Today's news highlights include reports that the Supreme Court kicked off its new term by hearing a key Medicaid case that tests whether providers and patients can go to court to challenge decisions by cash-strapped states to reduce Medicaid payments.
Kaiser Health News: HCA May Face Big Revenue Hit If Feds Approve Texas Medicaid Plan
Kaiser Health News staff writer Christopher Weaver reports: "Private Texas hospitals, including at least 21 facilities owned by the publicly traded Hospital Corporation of America, could see a plunge in supplemental Medicaid payments if a state proposal to revamp its health care program for the poor is approved by the federal government. HCA, the nation's largest for-profit hospital chain, drew $657 million in supplemental Medicaid payments from Texas in 2010, making it especially vulnerable" (Weaver, 10/3).
Kaiser Health News: Insuring Your Health: Memphis Hospital Teams Up With Churches To Deliver Care
In her latest Kaiser Health News consumer column, Michelle Andrews writes: "Two mainstays of the Memphis community -- the Methodist Le Bonheur hospital system and nearly 400 local churches -- have teamed up for an innovative program that helps keep church members healthy while reducing health-care costs. If not actually made in heaven, it's a match that has significantly benefited all parties. Other health-care systems are taking note" (10/4).
Los Angeles Times: High Court Hears Key Medicaid Case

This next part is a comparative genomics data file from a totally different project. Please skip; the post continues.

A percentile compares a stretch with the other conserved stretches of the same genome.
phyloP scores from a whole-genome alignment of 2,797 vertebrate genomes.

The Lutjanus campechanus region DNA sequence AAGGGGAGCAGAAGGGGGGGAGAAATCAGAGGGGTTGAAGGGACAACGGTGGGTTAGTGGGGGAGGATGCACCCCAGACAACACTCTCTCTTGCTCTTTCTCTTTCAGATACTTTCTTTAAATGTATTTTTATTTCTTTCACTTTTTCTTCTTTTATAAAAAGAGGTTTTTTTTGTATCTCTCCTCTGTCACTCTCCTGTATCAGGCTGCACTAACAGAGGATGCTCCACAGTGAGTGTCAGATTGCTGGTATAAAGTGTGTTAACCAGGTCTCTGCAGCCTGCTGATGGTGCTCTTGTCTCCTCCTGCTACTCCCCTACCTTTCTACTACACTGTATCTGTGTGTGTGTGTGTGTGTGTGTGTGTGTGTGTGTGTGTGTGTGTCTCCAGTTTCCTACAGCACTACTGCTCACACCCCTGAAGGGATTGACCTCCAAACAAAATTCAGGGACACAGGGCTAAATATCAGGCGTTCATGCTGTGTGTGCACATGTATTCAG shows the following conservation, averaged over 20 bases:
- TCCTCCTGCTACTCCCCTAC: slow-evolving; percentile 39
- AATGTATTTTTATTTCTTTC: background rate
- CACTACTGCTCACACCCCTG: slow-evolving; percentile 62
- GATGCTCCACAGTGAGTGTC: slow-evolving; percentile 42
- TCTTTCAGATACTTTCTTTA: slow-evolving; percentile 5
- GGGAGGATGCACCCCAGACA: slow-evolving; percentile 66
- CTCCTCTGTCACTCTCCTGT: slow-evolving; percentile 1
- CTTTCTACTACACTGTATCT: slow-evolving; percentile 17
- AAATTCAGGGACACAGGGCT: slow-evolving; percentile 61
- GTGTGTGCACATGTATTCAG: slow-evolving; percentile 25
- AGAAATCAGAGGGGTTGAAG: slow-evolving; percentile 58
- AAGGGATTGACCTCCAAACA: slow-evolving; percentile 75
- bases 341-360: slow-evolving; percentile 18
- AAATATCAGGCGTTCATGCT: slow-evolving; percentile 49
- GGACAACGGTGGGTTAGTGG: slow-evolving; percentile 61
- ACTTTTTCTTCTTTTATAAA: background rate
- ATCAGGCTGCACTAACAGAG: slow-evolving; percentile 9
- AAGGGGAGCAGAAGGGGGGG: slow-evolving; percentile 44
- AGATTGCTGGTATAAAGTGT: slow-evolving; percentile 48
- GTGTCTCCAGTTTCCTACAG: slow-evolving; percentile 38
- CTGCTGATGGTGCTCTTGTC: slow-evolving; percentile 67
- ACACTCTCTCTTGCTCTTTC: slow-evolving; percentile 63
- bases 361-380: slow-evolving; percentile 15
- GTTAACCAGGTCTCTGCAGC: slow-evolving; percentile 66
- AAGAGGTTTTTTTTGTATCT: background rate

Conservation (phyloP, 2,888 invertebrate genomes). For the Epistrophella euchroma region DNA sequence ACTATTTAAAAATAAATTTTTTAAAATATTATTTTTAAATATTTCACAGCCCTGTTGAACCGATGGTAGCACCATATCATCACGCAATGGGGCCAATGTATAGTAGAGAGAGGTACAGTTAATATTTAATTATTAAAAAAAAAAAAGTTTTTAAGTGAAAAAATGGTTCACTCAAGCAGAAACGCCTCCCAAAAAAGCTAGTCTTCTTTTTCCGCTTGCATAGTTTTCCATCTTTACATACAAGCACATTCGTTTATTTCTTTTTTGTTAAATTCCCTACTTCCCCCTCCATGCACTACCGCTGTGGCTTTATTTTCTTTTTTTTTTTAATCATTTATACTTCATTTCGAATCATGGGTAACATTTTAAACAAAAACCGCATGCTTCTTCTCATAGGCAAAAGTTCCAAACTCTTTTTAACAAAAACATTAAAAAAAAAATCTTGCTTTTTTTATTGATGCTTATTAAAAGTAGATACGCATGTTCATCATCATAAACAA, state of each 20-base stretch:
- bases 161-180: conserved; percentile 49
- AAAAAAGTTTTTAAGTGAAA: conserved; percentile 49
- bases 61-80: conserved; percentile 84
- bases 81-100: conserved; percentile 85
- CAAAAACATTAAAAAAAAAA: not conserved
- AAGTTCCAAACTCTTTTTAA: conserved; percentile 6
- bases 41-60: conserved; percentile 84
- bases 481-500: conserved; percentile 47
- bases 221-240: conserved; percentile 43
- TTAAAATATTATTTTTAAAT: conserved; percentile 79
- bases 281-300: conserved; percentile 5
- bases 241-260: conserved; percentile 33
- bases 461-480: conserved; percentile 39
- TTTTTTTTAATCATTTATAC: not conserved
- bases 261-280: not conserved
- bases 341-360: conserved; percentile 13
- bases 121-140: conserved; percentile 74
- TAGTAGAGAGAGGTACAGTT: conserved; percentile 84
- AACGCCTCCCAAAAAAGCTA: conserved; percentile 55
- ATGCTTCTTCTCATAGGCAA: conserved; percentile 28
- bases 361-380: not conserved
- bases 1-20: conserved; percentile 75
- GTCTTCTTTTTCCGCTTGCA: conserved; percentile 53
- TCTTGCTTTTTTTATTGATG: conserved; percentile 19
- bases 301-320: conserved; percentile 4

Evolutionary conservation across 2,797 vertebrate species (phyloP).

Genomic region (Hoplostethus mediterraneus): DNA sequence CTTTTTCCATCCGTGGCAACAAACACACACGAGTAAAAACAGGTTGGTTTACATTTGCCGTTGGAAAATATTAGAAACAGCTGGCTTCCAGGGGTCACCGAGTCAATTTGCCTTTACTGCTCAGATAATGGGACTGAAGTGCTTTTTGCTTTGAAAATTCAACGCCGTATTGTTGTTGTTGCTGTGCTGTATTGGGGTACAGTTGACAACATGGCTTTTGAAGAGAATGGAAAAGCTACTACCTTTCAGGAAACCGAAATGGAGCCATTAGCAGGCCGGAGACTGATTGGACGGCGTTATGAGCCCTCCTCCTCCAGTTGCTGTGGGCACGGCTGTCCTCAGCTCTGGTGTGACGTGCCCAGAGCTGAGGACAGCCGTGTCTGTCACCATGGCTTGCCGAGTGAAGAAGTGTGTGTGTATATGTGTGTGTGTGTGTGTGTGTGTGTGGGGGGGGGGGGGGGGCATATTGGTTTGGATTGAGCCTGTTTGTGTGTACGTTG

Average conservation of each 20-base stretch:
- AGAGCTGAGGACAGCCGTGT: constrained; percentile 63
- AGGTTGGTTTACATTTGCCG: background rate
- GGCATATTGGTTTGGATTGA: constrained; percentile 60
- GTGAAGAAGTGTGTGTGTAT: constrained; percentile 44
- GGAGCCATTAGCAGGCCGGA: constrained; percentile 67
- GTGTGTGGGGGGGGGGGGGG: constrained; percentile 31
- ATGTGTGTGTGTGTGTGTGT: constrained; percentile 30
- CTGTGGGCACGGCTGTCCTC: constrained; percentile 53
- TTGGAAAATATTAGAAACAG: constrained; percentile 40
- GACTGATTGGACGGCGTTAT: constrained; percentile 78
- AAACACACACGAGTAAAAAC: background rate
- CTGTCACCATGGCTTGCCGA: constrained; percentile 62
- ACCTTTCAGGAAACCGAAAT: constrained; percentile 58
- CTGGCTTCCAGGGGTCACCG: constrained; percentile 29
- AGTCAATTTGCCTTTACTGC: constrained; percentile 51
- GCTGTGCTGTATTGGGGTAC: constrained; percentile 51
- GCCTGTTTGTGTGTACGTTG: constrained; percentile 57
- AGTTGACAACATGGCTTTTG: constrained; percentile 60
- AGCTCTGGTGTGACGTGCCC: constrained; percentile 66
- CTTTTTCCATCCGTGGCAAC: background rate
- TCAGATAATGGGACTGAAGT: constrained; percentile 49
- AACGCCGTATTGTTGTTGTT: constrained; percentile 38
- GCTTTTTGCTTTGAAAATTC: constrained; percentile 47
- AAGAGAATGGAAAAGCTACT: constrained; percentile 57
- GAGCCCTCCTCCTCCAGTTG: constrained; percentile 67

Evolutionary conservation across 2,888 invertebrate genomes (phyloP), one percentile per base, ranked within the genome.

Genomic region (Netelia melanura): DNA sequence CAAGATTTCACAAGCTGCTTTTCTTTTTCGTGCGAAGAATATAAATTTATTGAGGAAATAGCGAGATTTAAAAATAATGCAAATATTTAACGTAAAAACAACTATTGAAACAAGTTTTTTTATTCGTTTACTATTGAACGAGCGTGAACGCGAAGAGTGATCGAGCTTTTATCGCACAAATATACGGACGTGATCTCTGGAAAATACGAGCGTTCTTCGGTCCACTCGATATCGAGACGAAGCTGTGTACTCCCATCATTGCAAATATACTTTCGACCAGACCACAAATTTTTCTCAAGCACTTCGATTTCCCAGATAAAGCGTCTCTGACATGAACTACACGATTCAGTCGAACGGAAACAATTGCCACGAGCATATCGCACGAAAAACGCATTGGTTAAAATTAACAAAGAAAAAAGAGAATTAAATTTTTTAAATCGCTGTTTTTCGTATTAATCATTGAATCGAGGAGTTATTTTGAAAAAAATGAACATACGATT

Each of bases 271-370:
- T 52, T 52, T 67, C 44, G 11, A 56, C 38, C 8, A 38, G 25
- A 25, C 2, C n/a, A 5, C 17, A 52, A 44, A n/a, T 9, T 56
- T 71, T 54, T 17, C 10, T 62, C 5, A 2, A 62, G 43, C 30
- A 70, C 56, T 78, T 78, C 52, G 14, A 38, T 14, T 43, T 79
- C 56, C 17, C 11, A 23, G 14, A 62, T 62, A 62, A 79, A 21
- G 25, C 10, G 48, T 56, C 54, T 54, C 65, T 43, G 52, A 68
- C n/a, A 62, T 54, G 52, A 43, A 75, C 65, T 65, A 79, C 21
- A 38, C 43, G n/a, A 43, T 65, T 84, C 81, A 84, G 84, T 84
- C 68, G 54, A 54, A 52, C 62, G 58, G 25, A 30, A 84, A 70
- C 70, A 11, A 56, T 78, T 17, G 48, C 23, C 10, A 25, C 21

The Supreme Court justices opened their new term Monday by hearing a major healthcare case that tests whether judges can stop California and other cash-strapped states from cutting their payments to doctors and hospitals who serve low-income patients. The case heard Monday will probably affect how much money is available to pay for medical care for more than 50 million Americans, about half of them children, who depend on Medicaid (Savage, 10/3).
The New York Times: For Justices' First Day Back, A Knotty Case Involving Medicaid Cutbacks
The justices were not focused on the ultimate question of whether state officials were entitled to address the budget crisis there by lowering payments to medical providers. Rather, they considered the threshold question of whether the providers and Medicaid recipients were entitled to sue over the move (Liptak, 10/3).
The Washington Post: Supreme Court Opens Term With Medicaid Cut Case
The Supreme Court began its new term Monday with a complicated case about whether those who provide care and receive benefits under the Medicaid program for the poor can go to court when a state tries to cut spending on the program. California, which for budget reasons reduced its reimbursement rate for the program by 10 percent, and the Obama administration say individuals do not have a right to go to court (Barnes, 10/3).
USA Today: Supreme Court Weighs Right To Object To Medicaid Cuts
The California dispute started in 2008 when the state Legislature began cutting Medicaid reimbursement rates by up to 10% to try to solve the state's budget crisis. Medicaid patients and health care providers sued California, arguing that the cuts violated federal law requiring payments sufficient to assure access to and quality of care. A U.S. appeals court blocked the rate cuts (Biskupic, 10/3).
The Associated Press/Washington Post: With Obama's Health Care Overhaul Looming, New Supreme Court Term Begins With Medicaid Case
The Supreme Court began its new term Monday by weighing who gets to object when a state makes Medicaid cuts — and soon is likely to plunge into a far bigger health dispute. That's the challenge to President Barack Obama's historic health care overhaul. For now, patients and providers are squaring off against California and the Obama administration to argue they should have the right to sue in federal court when a state cuts its payment rates in the Medicaid program for poor Americans (10/3).
Reuters/Chicago Tribune: Health Consumers Make Deficit Fight Personal